MMCP: The “Critical” in Critical Pedagogy

march” by Fio; CC BY-NC 2.0

MOOC MOOC: Critical Pedagogy is a six-week exploration of critical pedagogy. For this first week of MOOC MOOC: Critical Pedagogy (MMCP), we will be discussing Chapter 2 of Paulo Freire’s Pedagogy of the Oppressed and this pedagogical moment from Emily Dickinson. However, feel free to read as much or as little of Freire’s book as you are able. We promise there will be no reading quizzes. Our discussion will begin on Twitter at #MOOCMOOC on January 21 at 5:00 PM EST. We also encourage you to write blog responses each week during MMCP and post links on the hashtag. We consider your posts primary texts alongside the “official” assigned readings.

One of the most difficult things to reconcile as critical pedagogues is the exercise of our own authority. Yet it is there. In the interest of learners, we often enough jeopardize our own philosophy in order to “free” minds. The contradiction is as obvious as it is obstinate. At times we are too ready to drag learners kicking and screaming into their own learning process. Or, in the company of our fellow academics and teachers, we insist on our philosophy and praxis, laying out line-by-line the wrong things our colleagues are doing in their classrooms or with each other.

In the field of creative writing — my native field — there’s a maxim: show, don’t tell. It means that story should come through illustration rather than exposition, involving the reader in what John Gardner calls the “fictional dream” where she can hypothesize and imagine for herself the themes and meaning of a work. Telling, on the other hand, lays bare the elements of fiction, never lulling the reader into a willing suspension of disbelief, with an aim toward moving the reader to the conclusion the author intends.

Critical pedagogy could be thought of as a philosophy of teaching that shows more than tells. “Telling” equates to what Freire calls “the banking model” of education — a model that leads away from liberation and down the road to oppression. In the banking model, “the scope of action allowed to the students extends only as far as receiving, filing, and storing the deposits” (53) — deposits of information made by the teacher into the student. The opposite model (showing, if you will), is a model of inquiry, where learners are free to ask, explore, experiment. “Knowledge emerges only through invention and re-invention,” Freire writes, “through the restless, impatient, continuing, hopeful inquiry human beings pursue in the world, with the world, and with each other.” (53) To “tell” is to rob the learner of her capacity for inquiry.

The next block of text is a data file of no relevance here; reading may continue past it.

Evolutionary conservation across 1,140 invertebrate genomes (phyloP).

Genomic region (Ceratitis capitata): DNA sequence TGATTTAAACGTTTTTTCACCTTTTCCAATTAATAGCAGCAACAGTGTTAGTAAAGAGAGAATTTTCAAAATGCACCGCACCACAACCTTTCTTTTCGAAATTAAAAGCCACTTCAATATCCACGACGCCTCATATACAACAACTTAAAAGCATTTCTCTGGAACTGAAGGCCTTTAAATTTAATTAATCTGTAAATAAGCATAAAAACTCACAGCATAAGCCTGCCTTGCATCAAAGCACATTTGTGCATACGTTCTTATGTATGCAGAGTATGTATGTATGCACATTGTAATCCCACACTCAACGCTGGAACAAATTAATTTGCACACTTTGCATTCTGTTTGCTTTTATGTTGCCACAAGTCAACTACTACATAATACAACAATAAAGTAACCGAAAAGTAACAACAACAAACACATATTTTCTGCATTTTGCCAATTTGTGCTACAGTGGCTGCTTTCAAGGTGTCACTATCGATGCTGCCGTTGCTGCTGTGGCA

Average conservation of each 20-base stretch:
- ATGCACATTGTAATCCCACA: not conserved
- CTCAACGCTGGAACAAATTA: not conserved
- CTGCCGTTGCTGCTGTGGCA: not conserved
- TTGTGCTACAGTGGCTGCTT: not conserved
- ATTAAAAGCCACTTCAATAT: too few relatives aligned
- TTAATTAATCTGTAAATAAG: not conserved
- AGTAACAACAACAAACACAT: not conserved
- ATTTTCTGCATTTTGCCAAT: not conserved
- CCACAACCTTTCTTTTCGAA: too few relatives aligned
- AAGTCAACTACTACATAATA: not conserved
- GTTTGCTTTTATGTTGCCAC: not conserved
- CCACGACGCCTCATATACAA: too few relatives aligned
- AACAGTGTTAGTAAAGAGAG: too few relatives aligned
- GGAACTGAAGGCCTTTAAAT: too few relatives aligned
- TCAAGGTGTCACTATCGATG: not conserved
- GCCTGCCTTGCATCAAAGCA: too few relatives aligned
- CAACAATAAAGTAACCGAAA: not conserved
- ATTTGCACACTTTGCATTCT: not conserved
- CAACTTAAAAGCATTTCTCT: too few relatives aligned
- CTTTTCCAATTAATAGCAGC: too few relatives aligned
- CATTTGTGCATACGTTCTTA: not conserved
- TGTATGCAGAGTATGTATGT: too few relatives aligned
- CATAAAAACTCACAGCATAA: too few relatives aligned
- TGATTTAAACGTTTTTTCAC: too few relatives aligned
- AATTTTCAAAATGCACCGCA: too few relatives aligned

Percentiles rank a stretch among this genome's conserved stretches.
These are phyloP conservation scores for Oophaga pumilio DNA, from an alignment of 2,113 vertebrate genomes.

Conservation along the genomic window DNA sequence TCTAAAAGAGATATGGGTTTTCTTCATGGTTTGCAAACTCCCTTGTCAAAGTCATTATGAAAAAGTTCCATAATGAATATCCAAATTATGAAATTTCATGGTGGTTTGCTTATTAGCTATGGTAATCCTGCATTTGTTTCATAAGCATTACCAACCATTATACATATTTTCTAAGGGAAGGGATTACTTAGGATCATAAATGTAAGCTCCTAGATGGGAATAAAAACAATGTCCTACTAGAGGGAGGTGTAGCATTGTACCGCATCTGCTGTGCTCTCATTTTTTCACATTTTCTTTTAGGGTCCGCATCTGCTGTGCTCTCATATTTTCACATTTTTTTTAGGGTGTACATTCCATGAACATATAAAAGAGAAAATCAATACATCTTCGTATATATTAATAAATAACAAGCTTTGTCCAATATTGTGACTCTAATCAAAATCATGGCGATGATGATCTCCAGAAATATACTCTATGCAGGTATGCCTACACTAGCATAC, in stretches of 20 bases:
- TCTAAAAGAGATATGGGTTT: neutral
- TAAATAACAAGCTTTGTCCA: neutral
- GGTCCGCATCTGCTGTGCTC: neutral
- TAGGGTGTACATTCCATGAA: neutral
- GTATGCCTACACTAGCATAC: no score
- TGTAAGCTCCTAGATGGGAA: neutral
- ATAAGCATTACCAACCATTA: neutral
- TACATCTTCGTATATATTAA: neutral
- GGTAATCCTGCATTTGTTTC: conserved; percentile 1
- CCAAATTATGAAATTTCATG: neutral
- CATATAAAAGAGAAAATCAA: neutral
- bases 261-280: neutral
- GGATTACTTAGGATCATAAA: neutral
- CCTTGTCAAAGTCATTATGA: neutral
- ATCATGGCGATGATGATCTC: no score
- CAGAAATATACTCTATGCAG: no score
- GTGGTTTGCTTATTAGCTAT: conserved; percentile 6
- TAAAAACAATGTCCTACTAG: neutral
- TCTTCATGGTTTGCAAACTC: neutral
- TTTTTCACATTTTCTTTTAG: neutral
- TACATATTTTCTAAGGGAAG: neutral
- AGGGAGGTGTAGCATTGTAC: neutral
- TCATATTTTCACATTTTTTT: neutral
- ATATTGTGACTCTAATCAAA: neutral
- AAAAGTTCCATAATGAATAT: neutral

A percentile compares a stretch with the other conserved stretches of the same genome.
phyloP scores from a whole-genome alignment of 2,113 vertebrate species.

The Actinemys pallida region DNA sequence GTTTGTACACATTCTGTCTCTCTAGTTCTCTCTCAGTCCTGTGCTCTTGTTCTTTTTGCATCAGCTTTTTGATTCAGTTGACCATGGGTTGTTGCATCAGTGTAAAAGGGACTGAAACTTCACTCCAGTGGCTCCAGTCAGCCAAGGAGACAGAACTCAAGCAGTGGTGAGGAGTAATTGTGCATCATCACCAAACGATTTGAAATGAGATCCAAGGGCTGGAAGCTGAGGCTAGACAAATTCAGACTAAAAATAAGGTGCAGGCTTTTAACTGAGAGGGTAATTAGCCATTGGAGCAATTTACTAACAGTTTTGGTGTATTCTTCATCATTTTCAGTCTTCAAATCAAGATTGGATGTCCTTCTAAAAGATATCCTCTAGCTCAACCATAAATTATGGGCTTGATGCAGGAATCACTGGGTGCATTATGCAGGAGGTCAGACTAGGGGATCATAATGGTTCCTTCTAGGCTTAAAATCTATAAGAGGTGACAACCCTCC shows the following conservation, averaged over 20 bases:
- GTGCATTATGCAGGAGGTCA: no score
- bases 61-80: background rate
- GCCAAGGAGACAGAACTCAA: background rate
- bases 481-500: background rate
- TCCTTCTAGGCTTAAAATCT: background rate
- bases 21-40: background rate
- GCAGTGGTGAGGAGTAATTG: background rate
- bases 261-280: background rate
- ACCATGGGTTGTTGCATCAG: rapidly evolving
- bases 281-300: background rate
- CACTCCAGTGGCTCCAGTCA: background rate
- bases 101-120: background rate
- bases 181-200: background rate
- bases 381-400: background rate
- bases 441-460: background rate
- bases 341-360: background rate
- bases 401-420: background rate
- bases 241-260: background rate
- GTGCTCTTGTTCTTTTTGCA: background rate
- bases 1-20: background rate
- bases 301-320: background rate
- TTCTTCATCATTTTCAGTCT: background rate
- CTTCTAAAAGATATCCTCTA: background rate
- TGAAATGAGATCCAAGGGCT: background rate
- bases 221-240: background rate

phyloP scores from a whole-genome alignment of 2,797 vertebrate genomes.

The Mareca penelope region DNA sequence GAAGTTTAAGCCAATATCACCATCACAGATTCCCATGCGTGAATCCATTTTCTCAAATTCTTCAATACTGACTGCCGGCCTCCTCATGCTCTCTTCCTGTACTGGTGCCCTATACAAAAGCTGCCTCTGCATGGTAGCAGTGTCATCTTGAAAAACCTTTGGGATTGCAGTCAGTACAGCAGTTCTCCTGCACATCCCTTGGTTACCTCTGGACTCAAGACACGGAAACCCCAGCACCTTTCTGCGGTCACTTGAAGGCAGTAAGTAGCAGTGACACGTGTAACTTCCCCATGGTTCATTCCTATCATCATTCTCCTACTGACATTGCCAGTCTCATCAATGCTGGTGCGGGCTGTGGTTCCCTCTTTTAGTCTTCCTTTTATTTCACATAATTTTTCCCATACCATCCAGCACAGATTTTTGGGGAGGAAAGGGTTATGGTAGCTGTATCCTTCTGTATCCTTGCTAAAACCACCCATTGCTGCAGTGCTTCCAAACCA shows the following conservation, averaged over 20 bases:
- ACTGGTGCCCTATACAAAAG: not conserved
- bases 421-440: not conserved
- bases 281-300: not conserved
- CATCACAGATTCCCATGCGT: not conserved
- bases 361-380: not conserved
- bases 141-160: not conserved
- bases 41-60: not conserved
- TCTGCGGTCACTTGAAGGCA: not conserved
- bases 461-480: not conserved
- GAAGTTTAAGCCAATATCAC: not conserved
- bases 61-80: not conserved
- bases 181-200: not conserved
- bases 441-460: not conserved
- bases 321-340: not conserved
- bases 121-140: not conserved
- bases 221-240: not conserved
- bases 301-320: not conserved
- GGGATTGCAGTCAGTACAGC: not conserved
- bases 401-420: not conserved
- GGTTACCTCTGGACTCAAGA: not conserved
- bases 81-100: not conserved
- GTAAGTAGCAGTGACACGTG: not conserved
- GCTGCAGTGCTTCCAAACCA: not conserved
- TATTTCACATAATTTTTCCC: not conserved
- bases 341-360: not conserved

And yet we tell, if not the learners in our rooms, then each other. Critical pedagogues can sometimes be the worst kind of tellers (pun intended), circulating around the world-as-classroom and depositing truisms about good teaching praxis into the minds of their colleagues and students. Indeed, there are moments when the ‘critical’ in critical pedagogy can be synonymous with ‘accusatory,’ ‘fault-finding,’ and even ‘censorious.’ We judge from our pedagogical perspective the praxes of others. This is a ledge that we must all back away from.

Jesse Stommel has described critical pedagogy quite often and in many different places as a pedagogy of generosity. And his anthemic tweet “Ultimately, education has to be about kindness” reminds us that there is no room in critical pedagogy for fault-finding or censoring. We can think of critical pedagogy as “mission critical,” but in doing so we cannot allow our support of learners to become a dogma that hinders the learning experience — for students, our colleagues, or ourselves. There is a “kill the Buddha” sensibility to critical pedagogy; for Freire’s message to be taken seriously, we cannot uphold Freire as the patriarch of critical pedagogy. In fact, none of us can be that patriarch. None of us can be she-who-is-right-all-the-time.

We must stay aware of how we are telling and showing our critical pedagogies. Do our actions “coincide with those of the students to engage in critical thinking and the quest for mutual humanization”? (56) Do we imbue our efforts “with a profound trust in people and their creative power”? Or does our work in the classroom and the world attempt “to control thinking and action, lead[ing] women and men to adjust to the world, and inhibit[ing] their creative power”? (58) Do we practice critical pedagogy when talking about pedagogy?

In our opening week of MOOC MOOC: Critical Pedagogy, we will discuss the real action of being a critical pedagogue in the world. Join us on January 21 at 5:00 PM EST for a Twitter chat using #MOOCMOOC. Check out worldtimebuddy.com to see when to join us in your time zone. And begin thinking about the following questions: